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Showing posts from January, 2014

Support a free and open Internet

More than any time in history, more people in more places have the ability to make their voices heard.

Just as we celebrate freedom, we need to celebrate the tools that support freedom. And Internet is possibly one of the greatest tools, we've ever had.

The Science of Willpower

How willpower is often misunderstood, and what we each can do to improve it?

It’s the third week in Jan. and at about this time, that resolution that seemed so reasonable a week ago — go to the gym every other day, read a book a week — is starting to seem very hard. As you are teetering on the edge of abandoning it all together Kelly McGonigal wants you to know that you’re not having a hard time sticking to a resolution because you are a terrible person. Perhaps you’ve just formulated the wrong resolution. People come up with resolutions that don’t reflect what matters most to them, and that makes them almost guaranteed to fail.

Willpower is the ability to do what matters most, even when it’s difficult or when some part of you doesn’t want to. That begins to capture why it’s so difficult — because everything we think of as requiring willpower is usually a competition between two conflicting selves. There’s a part of you who is looking to the long-term and thinking about certain goals,…

Why make a list and how to make it effective

When we struggle to express ourselves, we use lists. Lists help us to make sense of the world around us. We create lists of the sights we see on vacation, the places we want to visit, the food we need to buy at the grocery store, and the tasks we need to get done. It's a simple habit of increasing our day to day productivity. We pack all the madness and ambiguity of life into a structured form of writing. In short making lists is a great way to increase our overall happiness and feel less overwhelmed.

These days, we use lists for productivity as much as anything else: shopping lists, reminders, planning for events, and the to-do list are all variations on a productivity-based list that we use to help us get past procrastinating. The to-do list in particular is one that we spend a lot of time and energy on perfecting. But getting the tasks on our to-do list done is a whole other ball game.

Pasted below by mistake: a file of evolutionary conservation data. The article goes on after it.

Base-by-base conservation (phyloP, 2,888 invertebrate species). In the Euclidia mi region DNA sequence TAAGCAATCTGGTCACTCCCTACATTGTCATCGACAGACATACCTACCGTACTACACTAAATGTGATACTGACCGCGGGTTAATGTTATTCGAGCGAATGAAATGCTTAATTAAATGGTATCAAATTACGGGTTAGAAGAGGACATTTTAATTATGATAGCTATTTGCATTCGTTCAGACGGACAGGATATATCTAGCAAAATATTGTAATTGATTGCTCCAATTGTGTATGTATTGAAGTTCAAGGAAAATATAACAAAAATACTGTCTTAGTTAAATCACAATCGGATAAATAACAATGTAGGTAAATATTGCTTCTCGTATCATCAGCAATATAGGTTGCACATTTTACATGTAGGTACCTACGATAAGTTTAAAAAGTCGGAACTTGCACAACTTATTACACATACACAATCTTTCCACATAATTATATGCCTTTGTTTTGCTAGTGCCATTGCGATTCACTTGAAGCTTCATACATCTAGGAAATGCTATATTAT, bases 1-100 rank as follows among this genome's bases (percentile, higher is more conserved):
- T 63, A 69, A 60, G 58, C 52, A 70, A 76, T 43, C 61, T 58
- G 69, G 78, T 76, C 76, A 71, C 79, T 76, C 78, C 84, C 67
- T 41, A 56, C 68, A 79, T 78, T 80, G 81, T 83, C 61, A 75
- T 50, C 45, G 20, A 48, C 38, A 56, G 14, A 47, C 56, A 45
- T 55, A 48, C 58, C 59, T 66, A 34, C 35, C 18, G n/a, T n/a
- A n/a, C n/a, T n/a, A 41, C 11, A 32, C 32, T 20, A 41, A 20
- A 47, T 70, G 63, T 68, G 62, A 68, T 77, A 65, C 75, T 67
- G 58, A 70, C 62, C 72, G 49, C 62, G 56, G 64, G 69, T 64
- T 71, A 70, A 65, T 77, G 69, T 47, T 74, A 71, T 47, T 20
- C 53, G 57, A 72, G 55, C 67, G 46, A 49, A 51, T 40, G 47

4 Tips for a To-Do List That Will Actually Help You Get Things Done

Here are some insights ab…

What sets high achievers apart?

The Difference Between High Achievers and the Unsuccessful Is Grit

More than talent or sheer luck, "Grit" is the one quality that sets high achievers apart from everyone else.

Grit is the disposition to pursue very long-term goals with passion and perseverance, sustained over time. So the emphasis is on stamina.
Grit, is consistently "showing up" and persevering despite the obstacles.

To increase your grittiness, there are three main qualities or drivers to cultivate:

Optimism and a growth mindset (versus believing you can't really change much)—so you can overcome setbacksWorking on things that you really value and are passionate aboutNot putting a high value on the costs of working very hard: "Really gritty people are not constantly worried about what they could be doing instead."

Learning New and Unfamiliar Skills Improves Memory

It's no secret that if you want to improve your memory (or any brain function), you have to work at it. A new study, however, shows that specifically learning a new skill that's unfamiliar to you can have a marked improvement in memory.
It is not enough just to get out and do something–but do something that is unfamiliar and mentally challenging, and that provides broad stimulation mentally and socially. When you are inside your comfort zone you may be outside of the enhancement zone. While everyone can benefit from learning new skills and simultaneously improving memory, the researchers emphasized that as a person gets older, trying new things is an essential part of ensuring a healthy mind.

The Distracted Mind

Everyone knows we're not supposed to multitask while driving, but do you know why? Refraining from texting, changing the radio, or talking to other people in the car isn't just cautionary advice from your parents and teachers. It turns out your brain literally can't focus on too much at once.

Our brain is not wired to pay attention to more than one complex task at a time, what we're actually doing when we think we're multitasking is quickly shifting our focus from one activity to another so while our mind is engaged in applying makeup, arguing with back seat driver, fumbling for a water bottle or a conversation, we are not focusing on anything in a proper way.

Avoid Multitasking and stay focused.

Grab, Pinch and Touch 3D objects in the real world

Your real devices with you everywhere you are. All your applications travel with you all of the time. Adjust your screen size and add extra display areas.

The power of creation at your finger tips.

First it was +Google Glass and now this +meta, day by day these glasses keep reminding me, I need to get used to wearing glasses somehow..before I get hang of these super smart wearables.